- Sponsoring educational needs in marginalized communities
- Using renewable energy sources to power production lines
Here are some real-life business sustainability strategies in action.
Meow Meow Tweet: Sustainable packaging with clear instructions
New York–based natural vegan skin care company Meow Meow Tweet does a great job of working with sustainable packaging. There’s an optimal way to discard or recycle every element of its product packaging, including paper boxes, glass jars, and paper tubes, and it makes that very clear to customers.
On every product page, you’ll see The Breakdown. Take the page for Meow Meow Tweet’s Rose Geranium deodorant, where it tells you its paper tube and seal can be disposed of in your backyard or municipal compost.
United By Blue: Minimizing material waste and creating a circular business model
Philadelphia-based United By Blue uses bison fiber as insulation in its apparel products. It’s a layer of the bison’s shaggy coat that is shaved off as part of regular maintenance. When cofounders Brian Linton and Mike Cangi learned about this underused sustainable fiber, they created a supply chain that would give them access to it before it was thrown away. With that, they established a circular business model. And the company isn’t sacrificing quality: Bison fiber is warm, moisture-wicking, lightweight, and soft.
Two Days Off: Using 100% renewable energy to power the office
Two Days Off is an independent, women-owned carbon neutral lifestyle brand based in California. Not only does it focus on thoughtfully crafted clothes, it also wants to put consumers at ease, knowing its sustainable clothing manufacturing didn’t come at a cost to the environment.
With the help of non-profit Climate Neutral, Two Days Off measured its emissions and is taking steps to procure 100% renewable energy for its office operations. It also works with suppliers to limit the use of air freight and supports factory partners in energy efficiency improvement. Then, it offsets any remaining greenhouse gas emissions.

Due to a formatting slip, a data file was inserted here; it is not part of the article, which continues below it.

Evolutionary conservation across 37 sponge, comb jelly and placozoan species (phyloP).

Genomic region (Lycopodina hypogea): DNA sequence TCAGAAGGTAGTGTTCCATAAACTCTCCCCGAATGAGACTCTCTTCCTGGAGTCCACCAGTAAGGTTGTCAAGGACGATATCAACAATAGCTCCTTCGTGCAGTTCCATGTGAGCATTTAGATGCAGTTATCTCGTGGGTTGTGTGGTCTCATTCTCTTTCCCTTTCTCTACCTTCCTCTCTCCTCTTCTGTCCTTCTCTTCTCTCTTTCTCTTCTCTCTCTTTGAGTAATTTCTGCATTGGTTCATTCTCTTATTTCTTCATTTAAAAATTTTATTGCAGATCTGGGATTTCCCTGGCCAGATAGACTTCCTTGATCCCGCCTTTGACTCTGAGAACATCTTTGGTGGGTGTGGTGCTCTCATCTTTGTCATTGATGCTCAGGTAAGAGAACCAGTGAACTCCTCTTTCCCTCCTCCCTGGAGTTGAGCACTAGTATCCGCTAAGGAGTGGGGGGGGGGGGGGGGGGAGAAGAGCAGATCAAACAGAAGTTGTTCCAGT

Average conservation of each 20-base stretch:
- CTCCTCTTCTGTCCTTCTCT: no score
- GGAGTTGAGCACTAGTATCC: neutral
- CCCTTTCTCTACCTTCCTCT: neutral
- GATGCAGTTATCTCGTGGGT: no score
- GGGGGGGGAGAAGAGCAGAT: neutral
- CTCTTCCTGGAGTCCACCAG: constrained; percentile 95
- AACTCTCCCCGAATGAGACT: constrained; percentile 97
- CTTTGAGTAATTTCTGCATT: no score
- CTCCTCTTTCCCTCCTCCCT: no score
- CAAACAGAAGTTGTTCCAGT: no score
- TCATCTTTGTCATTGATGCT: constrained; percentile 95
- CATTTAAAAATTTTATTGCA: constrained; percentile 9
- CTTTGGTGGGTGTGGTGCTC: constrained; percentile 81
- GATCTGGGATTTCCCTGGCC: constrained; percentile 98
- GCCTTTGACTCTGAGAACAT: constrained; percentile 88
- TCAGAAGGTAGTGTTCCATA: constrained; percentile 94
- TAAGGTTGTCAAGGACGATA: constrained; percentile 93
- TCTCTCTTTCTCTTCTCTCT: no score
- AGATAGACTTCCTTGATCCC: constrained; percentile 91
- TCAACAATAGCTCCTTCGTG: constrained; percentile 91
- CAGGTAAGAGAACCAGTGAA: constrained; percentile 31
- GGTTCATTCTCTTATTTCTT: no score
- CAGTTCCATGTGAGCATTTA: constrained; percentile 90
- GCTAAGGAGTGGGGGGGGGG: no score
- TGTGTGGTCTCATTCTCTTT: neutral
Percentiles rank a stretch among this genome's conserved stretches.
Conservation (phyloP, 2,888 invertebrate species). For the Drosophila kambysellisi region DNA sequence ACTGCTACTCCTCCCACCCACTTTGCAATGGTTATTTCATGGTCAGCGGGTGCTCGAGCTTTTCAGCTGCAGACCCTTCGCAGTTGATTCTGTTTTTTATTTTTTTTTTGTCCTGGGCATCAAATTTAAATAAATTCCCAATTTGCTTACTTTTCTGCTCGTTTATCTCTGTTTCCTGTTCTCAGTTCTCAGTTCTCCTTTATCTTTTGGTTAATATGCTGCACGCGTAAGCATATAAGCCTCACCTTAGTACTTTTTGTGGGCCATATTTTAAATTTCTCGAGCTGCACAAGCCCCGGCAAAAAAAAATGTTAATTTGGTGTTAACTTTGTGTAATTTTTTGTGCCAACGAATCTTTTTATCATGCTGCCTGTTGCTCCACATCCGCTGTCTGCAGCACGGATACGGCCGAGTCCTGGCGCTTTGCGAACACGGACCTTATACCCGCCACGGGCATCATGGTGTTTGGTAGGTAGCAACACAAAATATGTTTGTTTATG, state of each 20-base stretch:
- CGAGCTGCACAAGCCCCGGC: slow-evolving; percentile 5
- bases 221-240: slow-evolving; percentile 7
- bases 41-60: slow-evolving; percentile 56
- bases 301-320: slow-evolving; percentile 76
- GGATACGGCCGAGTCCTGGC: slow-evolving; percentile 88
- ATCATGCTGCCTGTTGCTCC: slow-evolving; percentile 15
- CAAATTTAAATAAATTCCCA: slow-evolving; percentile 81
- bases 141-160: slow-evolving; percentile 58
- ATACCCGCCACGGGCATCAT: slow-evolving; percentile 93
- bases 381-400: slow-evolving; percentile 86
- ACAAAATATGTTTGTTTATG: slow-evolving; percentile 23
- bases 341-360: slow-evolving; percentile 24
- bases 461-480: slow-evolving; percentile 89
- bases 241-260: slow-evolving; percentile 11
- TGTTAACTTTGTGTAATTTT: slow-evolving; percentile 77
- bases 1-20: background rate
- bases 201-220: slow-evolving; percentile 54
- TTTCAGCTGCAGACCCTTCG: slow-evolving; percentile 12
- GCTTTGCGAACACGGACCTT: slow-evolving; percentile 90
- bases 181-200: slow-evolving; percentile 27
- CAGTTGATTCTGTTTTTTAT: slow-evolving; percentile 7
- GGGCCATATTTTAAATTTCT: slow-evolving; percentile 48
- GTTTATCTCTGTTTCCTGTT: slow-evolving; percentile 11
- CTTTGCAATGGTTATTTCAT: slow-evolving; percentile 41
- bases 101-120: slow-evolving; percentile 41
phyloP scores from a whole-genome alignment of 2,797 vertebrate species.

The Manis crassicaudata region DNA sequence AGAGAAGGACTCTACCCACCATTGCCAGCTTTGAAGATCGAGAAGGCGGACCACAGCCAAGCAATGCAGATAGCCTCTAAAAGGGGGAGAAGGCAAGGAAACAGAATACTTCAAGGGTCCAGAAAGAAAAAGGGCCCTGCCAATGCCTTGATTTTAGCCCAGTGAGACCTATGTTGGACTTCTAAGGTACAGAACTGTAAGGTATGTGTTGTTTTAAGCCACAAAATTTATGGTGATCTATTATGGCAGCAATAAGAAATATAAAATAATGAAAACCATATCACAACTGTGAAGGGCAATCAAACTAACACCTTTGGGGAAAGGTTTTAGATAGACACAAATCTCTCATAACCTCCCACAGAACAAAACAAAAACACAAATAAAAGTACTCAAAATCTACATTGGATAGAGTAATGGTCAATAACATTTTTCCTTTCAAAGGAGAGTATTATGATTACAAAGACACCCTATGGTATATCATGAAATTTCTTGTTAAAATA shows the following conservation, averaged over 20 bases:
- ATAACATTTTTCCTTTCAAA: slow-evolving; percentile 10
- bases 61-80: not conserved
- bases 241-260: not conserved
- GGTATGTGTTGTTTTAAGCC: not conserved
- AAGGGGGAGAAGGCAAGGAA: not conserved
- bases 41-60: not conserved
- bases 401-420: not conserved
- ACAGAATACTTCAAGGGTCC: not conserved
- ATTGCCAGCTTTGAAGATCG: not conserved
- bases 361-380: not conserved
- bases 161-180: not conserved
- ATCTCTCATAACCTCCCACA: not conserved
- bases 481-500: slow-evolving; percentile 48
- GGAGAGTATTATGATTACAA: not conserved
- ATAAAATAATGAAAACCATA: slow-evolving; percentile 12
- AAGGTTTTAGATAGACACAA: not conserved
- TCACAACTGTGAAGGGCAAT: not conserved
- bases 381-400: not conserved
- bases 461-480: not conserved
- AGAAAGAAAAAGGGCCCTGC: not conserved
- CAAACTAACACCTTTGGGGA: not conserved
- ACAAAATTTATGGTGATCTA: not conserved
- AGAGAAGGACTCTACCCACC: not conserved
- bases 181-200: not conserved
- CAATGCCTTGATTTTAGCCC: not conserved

Seventh Generation: Green products and sustainable practices
Home care brand Seventh Generation uses plastic-free packaging and zero-plastic solutions that aim to make the world a better place for the next seven generations.
Along with sourcing plant-based ingredients to use in its products, the brand is committed to paying all workers in the supply chain a living wage, regardless of their place of work. Seventh Generation is also a B Corporation, which means it meets the highest standards for verified social and environmental performance.
Patagonia: Encouraging responsible consumption
Outdoor brand Patagonia doesn’t buy into the fast fashion craze. Instead, it does the exact opposite, encouraging shoppers to return broken, worn, and old items so they can be repaired and redelivered.
The brand’s Worn Wear program allows customers to trade in and buy used Patagonia gear to reduce emissions and overall consumption.
Sustainability for the planet and profit
Ready to start contributing to the health of the planet in addition to your business’s bottom line? By following the recommendations above, you’ll join the growing small business movement to protect the planet for future generations (and entrepreneurs). What’s more, you’ll find buyers ready and waiting to support you.
Sustainable Business FAQ
What is meant by sustainable business?
What is an example of a sustainable business?
- Patagonia’s Worn Wear initiative lets customers trade in and buy used clothing.
- Meow Meow Tweet shares recycling instructions on its product pages and packaging.
- Seventh Generation uses eco-friendly materials and sustainable business practices.
What are the 5 stages of sustainable business?
- Precompliance: When a company does everything it can to reduce costs, regardless of its impact on the environment.
- Compliance: When a company complies with regulations and begins to create company policies.
- Beyond compliance: When a company starts addressing low-hanging fruit, like saving energy and reducing electricity costs.
- Integrated strategy: When a company implements sustainability practices because it benefits the business.
- Purpose and passion: When a company implements sustainability practices because it’s the best thing to do for the planet.